Connor, 22, agrees: “You get kind of institutionalised after a while. I know there were people who got offered the Sovereign flat and they couldn’t cope with the thought. Me, though? I was ready. I admire what Charlie’s doing so much, talking to him has really helped. It’s good. I know I’m not being judged, because I know he’s been there too. I’m already thinking about how I could support other people coming up behind me.”

This is Sovereign’s plan. With the support of Outcome Home, they want new residents to one day be ex-residents who see the next generation through. Support is provided by a team of psychologists from Southampton University, who regularly debrief and de-stress mentors, and hold psychological support sessions with mentors and residents.

Although funded as a temporary home, Steph stresses that new residents shouldn’t worry about the prospect of a time limit on their stay.

She explains: “We have a housing coordinator attached to the temporary accommodation. They have an office at the house and they’ll check in for four hours per resident per week, making themselves available to support new residents.

“We ensure that everyone who moves in goes through an accredited tenancy training course, learning how to budget, how to pay bills, the steps they will have to take to either privately rent or apply for a home via the local council.

“They also get support with things like signing up to the Home Hunt register, setting up a phone, starting job hunting, or finding a course that they want to do. Our Housing First and temporary accommodation customers can access the exact same services as any of Sovereign’s other tenants.”

We helped people who were having to choose between heat and eat. But on top of that we offered hopeErica Watts, Sovereign

<span class="s1">Erica Watts, Sovereign</span>

This is where Erica Watts and Laurinda Hornblow come in. Respectively, they head up Sovereign’s employment and training team, and the tenancy support and income generation team. Traditionally employment support at many housing associations, including Sovereign, focused on people considered most vulnerable. But the pandemic brought seismic change, with accessibility to the service open across the board to those renting and in shared ownership properties.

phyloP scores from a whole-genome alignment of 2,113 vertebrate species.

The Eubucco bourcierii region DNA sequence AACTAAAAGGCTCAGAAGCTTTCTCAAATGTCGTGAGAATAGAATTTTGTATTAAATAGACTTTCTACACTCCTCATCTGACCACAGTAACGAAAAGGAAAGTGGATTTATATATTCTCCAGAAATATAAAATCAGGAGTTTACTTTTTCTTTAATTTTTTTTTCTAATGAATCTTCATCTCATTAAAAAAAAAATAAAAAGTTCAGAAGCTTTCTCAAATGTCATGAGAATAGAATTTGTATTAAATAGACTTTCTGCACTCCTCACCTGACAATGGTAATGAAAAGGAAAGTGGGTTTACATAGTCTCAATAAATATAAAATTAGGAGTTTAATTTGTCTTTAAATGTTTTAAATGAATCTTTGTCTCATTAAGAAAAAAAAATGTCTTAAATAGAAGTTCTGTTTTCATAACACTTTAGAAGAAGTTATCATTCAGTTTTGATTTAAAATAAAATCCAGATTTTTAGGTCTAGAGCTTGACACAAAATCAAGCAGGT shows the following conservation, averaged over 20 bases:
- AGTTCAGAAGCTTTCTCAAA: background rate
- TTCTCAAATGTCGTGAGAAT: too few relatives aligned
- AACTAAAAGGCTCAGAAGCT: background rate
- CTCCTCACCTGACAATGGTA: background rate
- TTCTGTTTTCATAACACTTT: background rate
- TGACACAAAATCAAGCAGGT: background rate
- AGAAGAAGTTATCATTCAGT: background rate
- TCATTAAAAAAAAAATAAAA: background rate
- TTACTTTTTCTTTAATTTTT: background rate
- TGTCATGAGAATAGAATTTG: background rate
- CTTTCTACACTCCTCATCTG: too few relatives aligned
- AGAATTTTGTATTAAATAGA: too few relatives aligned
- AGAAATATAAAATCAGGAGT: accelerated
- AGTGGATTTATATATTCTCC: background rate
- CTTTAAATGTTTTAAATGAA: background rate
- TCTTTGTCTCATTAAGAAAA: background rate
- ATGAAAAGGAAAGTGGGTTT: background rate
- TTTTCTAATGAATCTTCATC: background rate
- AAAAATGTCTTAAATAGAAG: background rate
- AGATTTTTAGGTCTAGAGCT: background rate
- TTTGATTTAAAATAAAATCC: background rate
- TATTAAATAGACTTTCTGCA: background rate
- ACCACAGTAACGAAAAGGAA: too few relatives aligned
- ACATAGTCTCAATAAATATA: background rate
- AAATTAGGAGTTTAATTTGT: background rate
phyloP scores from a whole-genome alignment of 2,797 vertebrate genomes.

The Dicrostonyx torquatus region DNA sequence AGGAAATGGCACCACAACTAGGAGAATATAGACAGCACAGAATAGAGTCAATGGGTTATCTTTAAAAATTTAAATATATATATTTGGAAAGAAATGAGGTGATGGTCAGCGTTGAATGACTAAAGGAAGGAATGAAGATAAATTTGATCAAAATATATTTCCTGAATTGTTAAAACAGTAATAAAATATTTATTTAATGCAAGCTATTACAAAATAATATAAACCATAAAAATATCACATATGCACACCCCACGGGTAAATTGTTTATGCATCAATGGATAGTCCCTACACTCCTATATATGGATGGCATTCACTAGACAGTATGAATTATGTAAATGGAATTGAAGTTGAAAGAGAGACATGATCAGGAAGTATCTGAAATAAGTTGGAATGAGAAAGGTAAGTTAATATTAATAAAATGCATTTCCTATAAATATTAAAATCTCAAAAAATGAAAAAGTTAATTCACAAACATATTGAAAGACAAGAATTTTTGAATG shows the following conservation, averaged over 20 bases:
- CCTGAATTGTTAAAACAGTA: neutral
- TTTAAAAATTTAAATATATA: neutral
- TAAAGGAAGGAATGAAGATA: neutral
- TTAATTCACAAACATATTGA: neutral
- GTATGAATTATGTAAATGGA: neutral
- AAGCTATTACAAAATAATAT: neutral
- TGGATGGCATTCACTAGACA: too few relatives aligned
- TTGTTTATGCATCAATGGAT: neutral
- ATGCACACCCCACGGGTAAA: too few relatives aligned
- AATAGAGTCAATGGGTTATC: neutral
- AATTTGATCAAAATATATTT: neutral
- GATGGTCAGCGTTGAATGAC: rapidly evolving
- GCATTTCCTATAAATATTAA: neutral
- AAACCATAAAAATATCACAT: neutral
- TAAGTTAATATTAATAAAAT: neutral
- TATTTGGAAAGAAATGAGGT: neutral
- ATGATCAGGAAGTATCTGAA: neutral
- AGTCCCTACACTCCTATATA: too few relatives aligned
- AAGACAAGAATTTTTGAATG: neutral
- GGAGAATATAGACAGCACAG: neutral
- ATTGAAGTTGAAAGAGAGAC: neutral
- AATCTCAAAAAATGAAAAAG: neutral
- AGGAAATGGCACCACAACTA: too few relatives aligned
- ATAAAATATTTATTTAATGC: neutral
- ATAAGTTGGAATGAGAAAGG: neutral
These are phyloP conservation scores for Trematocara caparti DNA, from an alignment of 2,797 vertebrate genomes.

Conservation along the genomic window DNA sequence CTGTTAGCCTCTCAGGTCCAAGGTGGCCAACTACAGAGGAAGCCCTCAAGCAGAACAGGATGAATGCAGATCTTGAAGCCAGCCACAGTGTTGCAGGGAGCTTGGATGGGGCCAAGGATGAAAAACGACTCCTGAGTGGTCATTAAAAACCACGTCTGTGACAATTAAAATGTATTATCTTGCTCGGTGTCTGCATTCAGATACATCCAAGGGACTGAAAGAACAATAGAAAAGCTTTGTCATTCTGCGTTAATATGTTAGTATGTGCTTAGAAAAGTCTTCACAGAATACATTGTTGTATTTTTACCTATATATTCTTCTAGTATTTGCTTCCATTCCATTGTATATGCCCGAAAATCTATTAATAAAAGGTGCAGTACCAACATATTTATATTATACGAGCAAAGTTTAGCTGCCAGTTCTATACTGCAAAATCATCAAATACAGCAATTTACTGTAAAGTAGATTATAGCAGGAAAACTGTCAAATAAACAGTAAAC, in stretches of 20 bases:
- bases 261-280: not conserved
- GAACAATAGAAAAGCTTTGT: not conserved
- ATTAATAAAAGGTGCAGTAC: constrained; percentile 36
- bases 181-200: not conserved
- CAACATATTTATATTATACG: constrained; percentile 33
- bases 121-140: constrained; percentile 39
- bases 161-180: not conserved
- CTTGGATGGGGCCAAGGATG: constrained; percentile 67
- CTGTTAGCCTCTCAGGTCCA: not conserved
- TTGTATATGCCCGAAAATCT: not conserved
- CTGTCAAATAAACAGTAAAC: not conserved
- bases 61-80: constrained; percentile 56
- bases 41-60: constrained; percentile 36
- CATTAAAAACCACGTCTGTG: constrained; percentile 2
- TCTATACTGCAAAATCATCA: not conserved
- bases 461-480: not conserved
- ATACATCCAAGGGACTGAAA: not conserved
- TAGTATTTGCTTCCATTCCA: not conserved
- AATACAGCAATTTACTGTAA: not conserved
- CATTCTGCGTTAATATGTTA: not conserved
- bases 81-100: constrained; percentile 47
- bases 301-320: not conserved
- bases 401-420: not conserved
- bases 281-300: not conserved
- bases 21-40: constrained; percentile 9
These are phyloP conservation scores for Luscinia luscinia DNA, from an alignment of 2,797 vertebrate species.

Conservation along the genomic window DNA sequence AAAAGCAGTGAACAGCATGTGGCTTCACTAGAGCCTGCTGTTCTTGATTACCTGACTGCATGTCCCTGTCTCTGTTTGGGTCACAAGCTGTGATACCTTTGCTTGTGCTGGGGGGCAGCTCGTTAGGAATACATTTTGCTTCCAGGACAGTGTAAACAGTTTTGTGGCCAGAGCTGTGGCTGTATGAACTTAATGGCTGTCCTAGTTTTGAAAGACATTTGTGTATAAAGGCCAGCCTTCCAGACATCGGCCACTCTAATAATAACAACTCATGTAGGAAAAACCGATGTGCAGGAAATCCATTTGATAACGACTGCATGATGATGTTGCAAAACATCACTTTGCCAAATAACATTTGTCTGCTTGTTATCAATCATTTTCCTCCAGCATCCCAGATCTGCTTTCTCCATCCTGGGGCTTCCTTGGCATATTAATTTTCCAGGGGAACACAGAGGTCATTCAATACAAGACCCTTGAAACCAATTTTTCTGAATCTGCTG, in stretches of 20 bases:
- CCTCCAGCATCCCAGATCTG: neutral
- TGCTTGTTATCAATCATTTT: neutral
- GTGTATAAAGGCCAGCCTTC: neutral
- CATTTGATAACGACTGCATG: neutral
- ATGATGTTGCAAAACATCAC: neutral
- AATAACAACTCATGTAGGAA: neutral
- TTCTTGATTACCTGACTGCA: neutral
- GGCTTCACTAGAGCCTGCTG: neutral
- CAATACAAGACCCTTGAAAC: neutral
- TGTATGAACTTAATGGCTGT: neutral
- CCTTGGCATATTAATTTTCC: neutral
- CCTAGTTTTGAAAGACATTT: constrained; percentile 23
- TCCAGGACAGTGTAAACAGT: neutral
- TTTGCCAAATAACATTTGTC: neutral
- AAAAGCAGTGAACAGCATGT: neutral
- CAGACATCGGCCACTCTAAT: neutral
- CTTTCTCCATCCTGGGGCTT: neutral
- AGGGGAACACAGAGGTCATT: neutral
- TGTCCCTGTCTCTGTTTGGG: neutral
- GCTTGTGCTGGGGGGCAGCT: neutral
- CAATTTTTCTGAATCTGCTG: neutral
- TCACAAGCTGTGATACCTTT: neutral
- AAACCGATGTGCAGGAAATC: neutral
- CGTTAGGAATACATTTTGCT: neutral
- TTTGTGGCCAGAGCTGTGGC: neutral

This commitment has been recognised by the National Housing Federation. In a statement in May, as the moratorium on evictions was lifted, Sovereign joined hundreds of other associations in pledging to keep people safe at home; to help people get the support they need; and to act compassionately and quickly where people are struggling.

In 2020-21, Laurinda’s team worked to offer tenancy advice to more than 2,100 customers, many of whom had never claimed benefits before. With great expertise in supporting those on Universal Credit, the entire team turned to helping people to navigate the complicated online systems and application processes, as well as referring them across to Erica’s team for support with training, employment, digital provision, start-up grants and more.

Erica recalls: “People were barely surviving. We gave out £50,000 in support vouchers. We helped people who were having to choose between ‘heat and eat’, providing £30,000 to tackle fuel poverty. But on top of that we offered hope.

“Although it was a devastating time, we helped families who had no tech for home-schooling by providing laptops, we funded 100 people to develop their small businesses and we supported nearly 2,000 residents with employment or training advice.

“As we go forward, we want to continue to make a difference: we’ve got a £100,000 project running on the Isle of Wight, so hard-hit in the pandemic due to its economy’s focus on hospitality. We’ve got new grants that offer help with the practical elements of job hunting that might previously have been ignored. How do you go to an interview or training if you can’t afford the childcare? What if you don’t feel your clothes are smart enough, or you haven’t got money for the petrol? Our grants cover all of these circumstances. We’ve also got 40 Kickstarters joining our organisation over the next three months.”

It’s apparent that Sovereign is stepping up. Building homes – 1,099 new properties last year despite the global downturn – but also building lives, building prospects and building people’s confidence for the future.

To find out more, go to sovereign.org.uk

Hundreds of thousands of people are at risk of losing their homes right now. One UK household is being made homeless every three-and-a-half hours.You can help stop a potential avalanche of homelessness by joining The Big Issue’s Stop Mass Homelessness campaign. Here’s how: